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This is a little painting I started just before we left on vacation and finished while we were en-route. Kinda fun putting the finishing touches on a beach painting while staying at a motel in West Yellowstone, Idaho. How much more land locked could I have been?
As with many of my beach paintings, I was trying to catch the immediacy of confronting the wall of water. It is an all consuming moment. In this case that all consuming moment was in the late afternoon, facing a back-lit ocean. People were almost silhouetted against it and the spray shown white.
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Believe it or not, this is February in Oregon. Where is the rain? I don’t know, it took a vacation for our vacation. I took a number of photos of these boys who were obviously enjoying the unseasonable weather. They seemed immune to the 62 degree water, and quite happy to get wet.
I painted this watercolor very traditionally starting which the sky which I painted wet into wet with ceruleum blue. I dropped in a mixture of cobalt blue and burnt sienna to give the clouds some depth.
Then I masked the foam and the boys. The ocean is a combination of phthalo blue, cobalt blue and burnt sienna. I used the phthalo blue mostly for the green cresting waving. After removing the maske, I spent much time scrubbing the hard edges left by the maske and lifting highlights from the waves.
I added the boys using burnt sienna, raw sienna, and quinacridarone rose form there skin. Their trunks are quinacridone rose, colbalt blue, and phthalo blue.
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I did this little painting at the gallery last Wednesday. It is another view of rocks below Yaquina Head Lighthouse in Newport, Oregon.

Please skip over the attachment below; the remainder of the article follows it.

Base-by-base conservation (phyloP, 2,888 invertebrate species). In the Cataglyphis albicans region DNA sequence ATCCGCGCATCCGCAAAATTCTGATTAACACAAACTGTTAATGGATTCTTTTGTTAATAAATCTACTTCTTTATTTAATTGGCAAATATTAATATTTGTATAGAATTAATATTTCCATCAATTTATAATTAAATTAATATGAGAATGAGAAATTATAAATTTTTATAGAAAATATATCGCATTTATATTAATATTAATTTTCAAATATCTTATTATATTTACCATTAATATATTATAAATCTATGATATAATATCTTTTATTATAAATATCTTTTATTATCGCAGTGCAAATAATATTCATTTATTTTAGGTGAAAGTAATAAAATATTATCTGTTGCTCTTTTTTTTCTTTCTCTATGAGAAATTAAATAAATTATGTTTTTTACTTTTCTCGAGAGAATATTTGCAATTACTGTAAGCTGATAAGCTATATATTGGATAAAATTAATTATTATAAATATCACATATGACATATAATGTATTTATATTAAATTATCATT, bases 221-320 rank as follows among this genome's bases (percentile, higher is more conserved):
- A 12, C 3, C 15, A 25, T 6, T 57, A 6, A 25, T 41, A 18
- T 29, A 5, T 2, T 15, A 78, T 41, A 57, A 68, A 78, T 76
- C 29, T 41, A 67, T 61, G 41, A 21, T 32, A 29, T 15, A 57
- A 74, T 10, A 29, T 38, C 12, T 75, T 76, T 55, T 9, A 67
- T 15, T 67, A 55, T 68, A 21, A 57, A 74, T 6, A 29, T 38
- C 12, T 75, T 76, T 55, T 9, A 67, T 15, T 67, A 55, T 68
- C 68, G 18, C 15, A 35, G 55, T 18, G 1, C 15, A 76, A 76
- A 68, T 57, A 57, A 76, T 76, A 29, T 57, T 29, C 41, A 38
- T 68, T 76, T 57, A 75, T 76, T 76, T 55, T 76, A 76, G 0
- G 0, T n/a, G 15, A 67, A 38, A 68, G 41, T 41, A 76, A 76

I painted it loosely without using mask reserving the white paper in the clouds, waves and foreground by painting around them. I added the spray on the rocks with opaque chinese white. I used phthalo blue, cobalt blue, raw sienna, burnt sienna, and a hint of quinacridone deep red rose.
This painting is currently on display at Art in the Valley, Corvallis, Oregon. You may still purchase it by mail on inquiry through the contact page of this blog.
Art in the Vally’s December feature will be a group show of mini paintings. So yesterday during my gallery shift I painted another couple of postcard sized watercolors. (Update: One of these paintings did sell at the Art in the Valley show and the other sold the following day.)
These are the view north from Seal Rock Wayside, looking downs on the beach. Seal Rock is a great place for wave watching because the beach drops sharply into the ocean and the beach is ringed by rocks for the waves to crash against. If the tide is coming in, we can always happily waste an hour or two just wave watching there.
The palette for both paintings is cobalt blue, phthalo blue, cerulean blue, and burnt sienna. The cerulean is all in the sky.
Update: One of these paintings did sell at the Art in the Valley show and the other sold the following day.
When the tide comes in, the tide pools below Yaquina Head disappear under white foam and the fireworks begin. From the gravely beach you can see the breakers at eye level. Add sunshine through the clouds and the beautiful view becomes spectacular. I wish I could paint the sound because that’s pretty spectacular too.
My palate was cerulean blue, cobalt blue, raw sienna, burnt sienna, burnt umber and a hint of quinacridone deep red rose. I scrubbed and used some gouache chinese white where the spray hits the rocks. Otherwise the whites are reserved paper.
The rocks are multiple layers of raw sienna, burnt sienna, phthalo blue and cobalt blue.
We spent last weekend on the beach. I took enough photographs to have seacape material for some time to come. While I was there I reworked Twixt Wind and Water. Here is the result. As you can see, I gave the painting considerably more sea-room to the left, so that she has something more to look into.